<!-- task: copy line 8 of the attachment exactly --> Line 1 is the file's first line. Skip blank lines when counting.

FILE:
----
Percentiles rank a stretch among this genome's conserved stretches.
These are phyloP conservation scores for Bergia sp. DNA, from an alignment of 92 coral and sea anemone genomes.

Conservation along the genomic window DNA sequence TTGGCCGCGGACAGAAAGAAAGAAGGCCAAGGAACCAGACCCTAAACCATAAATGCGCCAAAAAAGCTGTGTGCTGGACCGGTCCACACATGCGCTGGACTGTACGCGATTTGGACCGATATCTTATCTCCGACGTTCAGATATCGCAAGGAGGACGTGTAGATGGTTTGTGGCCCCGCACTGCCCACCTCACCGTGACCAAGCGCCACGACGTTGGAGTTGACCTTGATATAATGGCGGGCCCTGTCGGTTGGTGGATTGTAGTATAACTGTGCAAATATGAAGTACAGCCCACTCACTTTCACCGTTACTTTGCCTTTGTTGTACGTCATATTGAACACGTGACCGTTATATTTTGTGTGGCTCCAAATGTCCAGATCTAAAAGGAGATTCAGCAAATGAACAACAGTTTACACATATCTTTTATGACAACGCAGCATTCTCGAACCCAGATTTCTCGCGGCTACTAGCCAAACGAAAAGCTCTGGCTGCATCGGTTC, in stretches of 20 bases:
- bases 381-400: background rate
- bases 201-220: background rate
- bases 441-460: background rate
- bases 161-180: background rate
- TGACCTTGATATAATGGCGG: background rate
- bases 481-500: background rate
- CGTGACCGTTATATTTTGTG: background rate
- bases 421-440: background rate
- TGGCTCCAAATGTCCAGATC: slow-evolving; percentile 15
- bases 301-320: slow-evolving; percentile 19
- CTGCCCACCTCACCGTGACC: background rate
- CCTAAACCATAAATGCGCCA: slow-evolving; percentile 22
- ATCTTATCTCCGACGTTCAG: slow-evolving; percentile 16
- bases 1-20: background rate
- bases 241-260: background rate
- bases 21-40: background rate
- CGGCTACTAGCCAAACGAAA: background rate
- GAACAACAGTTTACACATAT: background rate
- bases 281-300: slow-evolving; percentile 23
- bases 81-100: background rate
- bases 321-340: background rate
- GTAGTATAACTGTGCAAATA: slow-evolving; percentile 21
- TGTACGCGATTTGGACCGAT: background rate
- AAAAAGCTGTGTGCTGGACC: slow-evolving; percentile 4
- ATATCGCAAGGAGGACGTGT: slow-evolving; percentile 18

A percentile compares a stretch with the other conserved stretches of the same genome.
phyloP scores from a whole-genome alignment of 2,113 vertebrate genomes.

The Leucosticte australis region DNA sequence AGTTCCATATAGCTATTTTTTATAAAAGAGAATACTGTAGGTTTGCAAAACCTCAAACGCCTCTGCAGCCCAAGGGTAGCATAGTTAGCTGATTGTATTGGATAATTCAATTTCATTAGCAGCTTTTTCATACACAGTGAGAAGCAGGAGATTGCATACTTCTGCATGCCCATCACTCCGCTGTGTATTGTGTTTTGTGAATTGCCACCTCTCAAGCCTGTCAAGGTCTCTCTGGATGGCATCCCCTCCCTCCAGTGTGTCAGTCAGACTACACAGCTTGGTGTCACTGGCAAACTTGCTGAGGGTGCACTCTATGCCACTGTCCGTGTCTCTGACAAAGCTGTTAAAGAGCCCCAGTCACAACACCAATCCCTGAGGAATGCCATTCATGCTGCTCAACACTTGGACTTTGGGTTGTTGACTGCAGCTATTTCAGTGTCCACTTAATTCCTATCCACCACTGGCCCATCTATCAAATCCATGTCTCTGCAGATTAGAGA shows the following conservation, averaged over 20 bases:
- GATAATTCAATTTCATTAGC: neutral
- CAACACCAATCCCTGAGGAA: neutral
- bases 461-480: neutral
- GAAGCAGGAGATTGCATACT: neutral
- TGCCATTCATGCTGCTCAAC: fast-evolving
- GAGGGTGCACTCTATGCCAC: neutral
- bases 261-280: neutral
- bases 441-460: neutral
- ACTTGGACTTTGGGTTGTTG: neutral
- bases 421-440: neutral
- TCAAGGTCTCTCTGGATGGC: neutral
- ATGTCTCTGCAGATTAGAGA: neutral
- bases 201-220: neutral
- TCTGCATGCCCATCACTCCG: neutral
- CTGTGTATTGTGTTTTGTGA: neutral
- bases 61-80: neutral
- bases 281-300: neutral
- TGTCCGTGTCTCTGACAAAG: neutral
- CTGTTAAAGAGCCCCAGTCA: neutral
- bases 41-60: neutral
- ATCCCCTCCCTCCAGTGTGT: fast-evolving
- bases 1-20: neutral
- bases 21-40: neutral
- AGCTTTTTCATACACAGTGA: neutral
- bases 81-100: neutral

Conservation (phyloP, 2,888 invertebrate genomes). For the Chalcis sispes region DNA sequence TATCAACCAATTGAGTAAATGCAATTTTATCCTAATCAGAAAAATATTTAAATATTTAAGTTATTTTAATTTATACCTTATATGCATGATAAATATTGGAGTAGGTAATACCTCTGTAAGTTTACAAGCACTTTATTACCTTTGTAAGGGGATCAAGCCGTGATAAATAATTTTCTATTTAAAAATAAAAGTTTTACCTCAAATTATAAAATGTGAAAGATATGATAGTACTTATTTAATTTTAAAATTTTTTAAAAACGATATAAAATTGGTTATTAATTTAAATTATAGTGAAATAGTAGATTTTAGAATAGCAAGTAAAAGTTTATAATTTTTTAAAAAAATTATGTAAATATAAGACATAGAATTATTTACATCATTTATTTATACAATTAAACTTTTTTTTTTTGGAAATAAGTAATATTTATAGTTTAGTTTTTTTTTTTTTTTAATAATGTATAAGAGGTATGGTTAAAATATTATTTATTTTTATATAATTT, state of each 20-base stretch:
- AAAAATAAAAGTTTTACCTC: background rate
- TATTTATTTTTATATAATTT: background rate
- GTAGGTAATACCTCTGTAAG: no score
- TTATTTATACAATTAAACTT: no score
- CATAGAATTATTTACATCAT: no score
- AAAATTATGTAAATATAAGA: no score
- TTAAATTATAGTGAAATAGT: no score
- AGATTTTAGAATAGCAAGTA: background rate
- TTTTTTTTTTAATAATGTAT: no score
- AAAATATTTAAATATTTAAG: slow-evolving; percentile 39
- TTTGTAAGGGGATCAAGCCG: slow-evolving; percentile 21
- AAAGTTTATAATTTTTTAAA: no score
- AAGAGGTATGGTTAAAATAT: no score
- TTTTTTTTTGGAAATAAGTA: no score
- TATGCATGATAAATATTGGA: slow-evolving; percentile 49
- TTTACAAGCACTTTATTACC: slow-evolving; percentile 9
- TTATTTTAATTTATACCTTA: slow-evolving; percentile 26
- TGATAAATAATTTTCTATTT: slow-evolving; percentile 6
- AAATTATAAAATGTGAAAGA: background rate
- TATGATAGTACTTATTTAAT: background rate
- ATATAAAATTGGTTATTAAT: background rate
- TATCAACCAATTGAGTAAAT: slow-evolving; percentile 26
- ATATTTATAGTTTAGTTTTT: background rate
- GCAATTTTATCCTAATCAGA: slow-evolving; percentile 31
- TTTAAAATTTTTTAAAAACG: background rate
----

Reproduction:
- TGACCTTGATATAATGGCGG: background rate